Put a cork in it speed dating
How far a batted ball travels depends on how fast it's moving when it leaves the bat, a variable known as batted ball speed, or BBS.Increase BBS, and you increase how far a fly ball will travel.
A corked bat results in higher swing speed, an effect that would tend to increase BBS.For a corked bat, the value for q was 0.193 [source: Nathan et al.].Next, they calculated batted ball speed via the following equation: BBS = (q)(pitch speed) + (1 + q)(bat speed) For an unmodified bat, the math might look something like this: BBS = (0.214)(94 mph) + (1.214)(70 mph) = 20.116 mph + 84.98 mph = 105 mph For a corked bat, it looks like this (note that the 3-mph increase is an educated guess on our part): BBS = (0.193)(94 mph) + (1.193)(73 mph) = 18.142 mph + 87.089 mph = 105 mph Notice that the batted ball speed is the same for both bats!The research suggests that the gains associated with increased bat speed are negated by the losses associated with decreased bat weight.In other words, the net effect of a corked bat is zero -- it has no real impact on the speed of batted balls and, as a result, how far they'll travel in the air.Unfortunately, this doesn't end the controversy, because corked bats probably have another advantage.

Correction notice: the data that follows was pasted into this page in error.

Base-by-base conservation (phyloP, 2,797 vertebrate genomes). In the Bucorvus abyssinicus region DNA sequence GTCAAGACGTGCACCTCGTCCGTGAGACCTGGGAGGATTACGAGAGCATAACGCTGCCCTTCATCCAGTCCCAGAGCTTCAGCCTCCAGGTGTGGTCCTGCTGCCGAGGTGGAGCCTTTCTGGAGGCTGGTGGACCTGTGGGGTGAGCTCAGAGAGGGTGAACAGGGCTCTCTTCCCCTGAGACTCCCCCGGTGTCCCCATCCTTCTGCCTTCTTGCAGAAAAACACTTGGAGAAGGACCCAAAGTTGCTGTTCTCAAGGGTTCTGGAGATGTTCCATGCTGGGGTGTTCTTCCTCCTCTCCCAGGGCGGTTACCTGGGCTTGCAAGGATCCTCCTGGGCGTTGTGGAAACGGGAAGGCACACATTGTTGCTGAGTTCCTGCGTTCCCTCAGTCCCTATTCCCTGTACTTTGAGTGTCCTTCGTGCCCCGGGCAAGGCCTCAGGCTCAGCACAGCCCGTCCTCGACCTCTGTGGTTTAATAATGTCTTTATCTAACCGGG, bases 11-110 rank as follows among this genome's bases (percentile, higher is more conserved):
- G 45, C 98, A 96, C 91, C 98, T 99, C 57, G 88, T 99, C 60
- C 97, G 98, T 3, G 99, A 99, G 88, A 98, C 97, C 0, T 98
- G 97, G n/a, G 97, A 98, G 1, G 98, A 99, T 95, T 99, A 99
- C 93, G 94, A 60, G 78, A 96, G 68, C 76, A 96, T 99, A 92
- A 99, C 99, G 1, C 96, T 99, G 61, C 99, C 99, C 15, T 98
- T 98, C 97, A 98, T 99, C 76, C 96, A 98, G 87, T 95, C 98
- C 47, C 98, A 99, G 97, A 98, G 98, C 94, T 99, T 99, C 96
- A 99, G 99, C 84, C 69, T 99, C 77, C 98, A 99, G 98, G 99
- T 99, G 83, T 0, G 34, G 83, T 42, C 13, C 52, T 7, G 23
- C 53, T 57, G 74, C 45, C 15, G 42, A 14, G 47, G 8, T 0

A good hitter doesn't just swing a corked bat faster.
He can also swing the bat with greater acceleration, meaning he can move the bat from 0 mph to its top speed in a shorter amount of time.
But at the same time, such a bat weighs less, which means it transmits less power upon collision and leads to a decrease in BBS.
In 2011, a team led by Alan Nathan and Daniel Russell, two physicists who frequently study the science behind baseball, investigated just how these competing qualities of corked bats affect the velocity of batted balls.
Their research focused on something known as collision efficiency, or q, a value related to a bat's ability to turn an incoming pitch into a solid hit.
For an unmodified bat, the team found q to be about 0.214.